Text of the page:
Retro (1935 – 1950)

Dwindling away from the Art Deco period, in the height of the Great Depression and with World War II on the horizon, we entered what is known as The Retro jewellery period. This period, sometimes referred as the Cocktail Period, was defined by its bold, chunky, and large styles of jewellery and it’s almost exclusive use of gold. This was almost in complete contrast to the Art Deco period.

Platinum was not available to the jewellery industry during World War II as it was essential to the war and as a result, we saw the use of gold skyrocket once again. However, it wasn’t just the yellow and white gold that were most accustomed as rose and green gold were also widely being used. The Retro period saw a surge of interest in gemstones such as, aquamarines, topaz, and citrines. These gemstones were often large and cut in oversized, rectangular cuts that were set in cocktail rings, oversized bracelets and watches.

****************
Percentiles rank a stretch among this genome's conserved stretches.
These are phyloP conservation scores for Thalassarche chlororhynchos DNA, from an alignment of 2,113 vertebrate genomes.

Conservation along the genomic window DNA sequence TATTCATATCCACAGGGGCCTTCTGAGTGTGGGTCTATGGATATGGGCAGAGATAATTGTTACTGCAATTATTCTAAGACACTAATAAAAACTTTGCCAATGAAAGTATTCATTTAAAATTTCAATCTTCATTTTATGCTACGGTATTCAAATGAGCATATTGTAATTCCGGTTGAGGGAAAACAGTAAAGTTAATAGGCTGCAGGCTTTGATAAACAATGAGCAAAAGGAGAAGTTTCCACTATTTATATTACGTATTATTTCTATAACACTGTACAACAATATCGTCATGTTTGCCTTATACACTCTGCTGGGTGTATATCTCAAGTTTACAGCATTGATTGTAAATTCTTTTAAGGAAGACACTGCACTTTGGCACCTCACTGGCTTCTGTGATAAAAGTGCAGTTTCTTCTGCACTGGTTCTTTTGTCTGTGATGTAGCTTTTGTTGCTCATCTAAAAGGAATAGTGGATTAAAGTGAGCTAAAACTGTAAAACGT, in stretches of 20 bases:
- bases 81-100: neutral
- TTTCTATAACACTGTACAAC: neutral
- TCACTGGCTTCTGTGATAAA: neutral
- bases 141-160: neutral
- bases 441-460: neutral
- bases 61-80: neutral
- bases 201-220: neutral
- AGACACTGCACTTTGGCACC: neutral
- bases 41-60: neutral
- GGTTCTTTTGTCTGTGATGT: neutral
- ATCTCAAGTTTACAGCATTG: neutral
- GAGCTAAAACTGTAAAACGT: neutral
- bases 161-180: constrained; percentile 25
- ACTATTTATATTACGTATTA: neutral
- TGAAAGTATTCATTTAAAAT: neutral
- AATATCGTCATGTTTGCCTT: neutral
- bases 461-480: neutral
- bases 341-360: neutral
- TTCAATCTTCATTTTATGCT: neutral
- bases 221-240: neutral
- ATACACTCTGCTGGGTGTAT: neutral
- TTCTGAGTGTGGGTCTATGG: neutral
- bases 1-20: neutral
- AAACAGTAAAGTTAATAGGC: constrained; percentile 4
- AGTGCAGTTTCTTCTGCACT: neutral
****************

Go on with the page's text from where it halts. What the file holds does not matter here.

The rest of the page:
The Retro period also saw synthetic gemstones come into fashion. Synthetic rubies and sapphires were increasingly popular and produced accordingly. Diamonds, were in fact, largely out of style, however they would often appear as smaller supporting stones.

Established jewellery houses such as Boucheron, Van Cleef & Arpels, Cartier, Tiffany & Co. and Lacloche continued to increase their sales following the war.